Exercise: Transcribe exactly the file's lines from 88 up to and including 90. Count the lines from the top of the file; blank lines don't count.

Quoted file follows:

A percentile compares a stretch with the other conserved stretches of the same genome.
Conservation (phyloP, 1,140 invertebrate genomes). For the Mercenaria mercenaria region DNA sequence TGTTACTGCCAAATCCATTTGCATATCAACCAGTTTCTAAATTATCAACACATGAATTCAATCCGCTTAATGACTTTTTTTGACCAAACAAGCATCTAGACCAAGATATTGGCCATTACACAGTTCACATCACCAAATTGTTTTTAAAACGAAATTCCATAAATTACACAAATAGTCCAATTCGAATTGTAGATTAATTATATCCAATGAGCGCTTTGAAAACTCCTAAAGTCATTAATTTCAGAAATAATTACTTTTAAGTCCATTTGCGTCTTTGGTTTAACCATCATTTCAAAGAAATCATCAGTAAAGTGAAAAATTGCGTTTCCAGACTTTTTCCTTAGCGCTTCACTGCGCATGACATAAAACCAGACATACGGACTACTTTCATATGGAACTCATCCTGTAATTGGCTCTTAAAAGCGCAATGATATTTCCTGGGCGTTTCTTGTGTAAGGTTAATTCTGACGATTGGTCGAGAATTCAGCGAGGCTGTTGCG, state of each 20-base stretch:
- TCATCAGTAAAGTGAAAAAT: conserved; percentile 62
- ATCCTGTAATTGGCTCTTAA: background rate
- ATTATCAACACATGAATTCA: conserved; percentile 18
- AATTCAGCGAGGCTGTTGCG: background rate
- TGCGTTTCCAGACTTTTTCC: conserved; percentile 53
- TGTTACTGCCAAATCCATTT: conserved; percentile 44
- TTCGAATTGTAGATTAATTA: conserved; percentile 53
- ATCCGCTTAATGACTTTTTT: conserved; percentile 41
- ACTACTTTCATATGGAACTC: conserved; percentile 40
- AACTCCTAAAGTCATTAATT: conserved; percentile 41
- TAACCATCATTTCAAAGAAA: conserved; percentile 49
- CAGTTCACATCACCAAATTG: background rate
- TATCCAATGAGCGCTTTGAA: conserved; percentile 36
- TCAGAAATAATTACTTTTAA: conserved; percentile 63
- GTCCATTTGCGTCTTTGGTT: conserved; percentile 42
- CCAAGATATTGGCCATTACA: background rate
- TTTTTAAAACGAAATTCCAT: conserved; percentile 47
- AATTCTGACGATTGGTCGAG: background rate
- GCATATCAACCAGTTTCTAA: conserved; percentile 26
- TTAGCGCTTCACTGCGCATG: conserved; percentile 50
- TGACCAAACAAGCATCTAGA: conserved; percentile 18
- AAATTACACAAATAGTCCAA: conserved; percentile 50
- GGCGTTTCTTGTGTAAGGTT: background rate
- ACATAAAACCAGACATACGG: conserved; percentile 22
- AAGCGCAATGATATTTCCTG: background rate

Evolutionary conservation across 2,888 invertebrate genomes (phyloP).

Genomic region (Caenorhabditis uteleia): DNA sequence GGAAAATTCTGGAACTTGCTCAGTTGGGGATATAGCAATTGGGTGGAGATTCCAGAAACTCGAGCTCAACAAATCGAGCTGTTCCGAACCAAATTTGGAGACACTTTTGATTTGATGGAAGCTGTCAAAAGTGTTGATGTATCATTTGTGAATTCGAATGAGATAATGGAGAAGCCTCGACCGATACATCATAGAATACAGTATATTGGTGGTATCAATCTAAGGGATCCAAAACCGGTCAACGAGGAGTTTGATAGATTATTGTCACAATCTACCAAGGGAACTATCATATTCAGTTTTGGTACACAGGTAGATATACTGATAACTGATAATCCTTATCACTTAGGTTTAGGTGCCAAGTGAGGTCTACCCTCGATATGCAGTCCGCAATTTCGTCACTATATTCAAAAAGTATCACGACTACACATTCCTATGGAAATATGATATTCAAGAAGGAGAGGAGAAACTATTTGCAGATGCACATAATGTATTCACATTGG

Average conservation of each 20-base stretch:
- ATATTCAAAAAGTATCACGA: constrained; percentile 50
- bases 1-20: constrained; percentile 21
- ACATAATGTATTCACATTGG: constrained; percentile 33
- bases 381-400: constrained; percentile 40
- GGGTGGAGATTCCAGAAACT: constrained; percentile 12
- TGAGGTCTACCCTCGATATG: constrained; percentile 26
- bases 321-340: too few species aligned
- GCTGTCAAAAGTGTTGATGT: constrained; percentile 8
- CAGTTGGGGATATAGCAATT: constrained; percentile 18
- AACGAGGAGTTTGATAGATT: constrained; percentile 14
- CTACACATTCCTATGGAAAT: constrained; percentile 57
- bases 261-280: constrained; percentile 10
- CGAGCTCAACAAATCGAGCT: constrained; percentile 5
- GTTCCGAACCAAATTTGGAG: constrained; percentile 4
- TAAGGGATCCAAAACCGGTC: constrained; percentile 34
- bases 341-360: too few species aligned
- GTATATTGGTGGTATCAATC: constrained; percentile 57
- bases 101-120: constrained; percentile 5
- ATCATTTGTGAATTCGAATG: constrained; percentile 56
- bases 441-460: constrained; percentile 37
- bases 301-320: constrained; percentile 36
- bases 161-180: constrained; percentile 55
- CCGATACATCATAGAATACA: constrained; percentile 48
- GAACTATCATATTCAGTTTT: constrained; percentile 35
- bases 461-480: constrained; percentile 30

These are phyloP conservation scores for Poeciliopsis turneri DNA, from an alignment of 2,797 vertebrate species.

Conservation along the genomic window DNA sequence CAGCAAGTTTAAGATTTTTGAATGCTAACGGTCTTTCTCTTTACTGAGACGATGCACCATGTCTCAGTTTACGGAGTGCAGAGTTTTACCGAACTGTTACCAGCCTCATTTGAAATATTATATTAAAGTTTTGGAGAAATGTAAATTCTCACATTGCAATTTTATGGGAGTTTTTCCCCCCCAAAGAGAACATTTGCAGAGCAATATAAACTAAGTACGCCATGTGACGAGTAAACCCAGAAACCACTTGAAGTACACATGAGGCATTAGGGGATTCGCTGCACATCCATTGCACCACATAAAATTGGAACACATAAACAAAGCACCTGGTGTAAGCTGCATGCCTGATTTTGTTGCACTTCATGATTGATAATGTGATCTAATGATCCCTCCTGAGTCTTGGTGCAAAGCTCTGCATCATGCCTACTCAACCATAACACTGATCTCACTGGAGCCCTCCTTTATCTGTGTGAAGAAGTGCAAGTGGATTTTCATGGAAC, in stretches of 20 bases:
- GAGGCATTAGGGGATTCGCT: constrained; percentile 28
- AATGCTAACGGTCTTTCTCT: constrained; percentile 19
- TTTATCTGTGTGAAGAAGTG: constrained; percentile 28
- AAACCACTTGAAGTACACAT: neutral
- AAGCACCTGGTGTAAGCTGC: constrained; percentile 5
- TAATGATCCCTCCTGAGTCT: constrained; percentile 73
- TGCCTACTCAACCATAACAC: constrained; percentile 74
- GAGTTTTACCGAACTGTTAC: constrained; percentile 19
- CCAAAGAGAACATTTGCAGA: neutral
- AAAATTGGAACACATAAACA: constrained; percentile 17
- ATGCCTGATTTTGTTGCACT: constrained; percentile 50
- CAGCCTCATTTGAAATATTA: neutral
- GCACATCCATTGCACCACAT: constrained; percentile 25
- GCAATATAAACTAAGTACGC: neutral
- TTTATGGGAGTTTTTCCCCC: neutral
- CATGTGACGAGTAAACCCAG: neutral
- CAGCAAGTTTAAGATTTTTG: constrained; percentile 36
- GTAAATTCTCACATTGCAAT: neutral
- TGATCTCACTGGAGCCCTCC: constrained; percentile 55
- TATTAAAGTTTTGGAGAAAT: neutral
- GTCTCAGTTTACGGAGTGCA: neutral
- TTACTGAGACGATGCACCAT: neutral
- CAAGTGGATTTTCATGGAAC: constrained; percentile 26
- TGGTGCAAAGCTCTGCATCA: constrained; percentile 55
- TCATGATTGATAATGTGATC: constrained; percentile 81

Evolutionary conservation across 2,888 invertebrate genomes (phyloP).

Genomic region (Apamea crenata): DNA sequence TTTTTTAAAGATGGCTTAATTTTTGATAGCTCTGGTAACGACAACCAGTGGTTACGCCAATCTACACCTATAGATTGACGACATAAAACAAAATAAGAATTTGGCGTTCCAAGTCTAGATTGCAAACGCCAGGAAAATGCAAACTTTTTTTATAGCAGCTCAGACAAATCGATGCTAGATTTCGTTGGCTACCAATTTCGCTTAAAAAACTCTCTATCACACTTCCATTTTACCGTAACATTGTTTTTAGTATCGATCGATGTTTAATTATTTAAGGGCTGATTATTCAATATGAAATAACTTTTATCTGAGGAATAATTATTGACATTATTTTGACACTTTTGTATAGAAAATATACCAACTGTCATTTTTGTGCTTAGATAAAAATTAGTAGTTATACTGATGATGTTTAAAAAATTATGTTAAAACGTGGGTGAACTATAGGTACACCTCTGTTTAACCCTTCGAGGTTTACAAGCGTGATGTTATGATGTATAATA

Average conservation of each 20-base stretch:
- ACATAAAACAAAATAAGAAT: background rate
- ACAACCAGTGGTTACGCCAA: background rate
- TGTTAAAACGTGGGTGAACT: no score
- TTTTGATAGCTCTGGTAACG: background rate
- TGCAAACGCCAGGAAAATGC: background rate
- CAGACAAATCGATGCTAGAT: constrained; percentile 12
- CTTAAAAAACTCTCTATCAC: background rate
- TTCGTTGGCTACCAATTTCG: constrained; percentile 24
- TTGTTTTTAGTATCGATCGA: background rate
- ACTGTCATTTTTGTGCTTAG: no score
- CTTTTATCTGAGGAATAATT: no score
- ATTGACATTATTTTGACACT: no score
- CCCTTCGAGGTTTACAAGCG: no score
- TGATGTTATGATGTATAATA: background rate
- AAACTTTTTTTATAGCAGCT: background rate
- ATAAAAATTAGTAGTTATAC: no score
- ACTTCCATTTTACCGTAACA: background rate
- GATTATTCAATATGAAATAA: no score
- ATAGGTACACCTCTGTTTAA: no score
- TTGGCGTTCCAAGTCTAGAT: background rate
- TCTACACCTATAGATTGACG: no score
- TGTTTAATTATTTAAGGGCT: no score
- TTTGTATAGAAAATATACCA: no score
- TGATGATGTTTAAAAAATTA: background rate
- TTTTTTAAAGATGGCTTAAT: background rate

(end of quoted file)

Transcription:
- TGTTAAAACGTGGGTGAACT: no score
- TTTTGATAGCTCTGGTAACG: background rate
- TGCAAACGCCAGGAAAATGC: background rate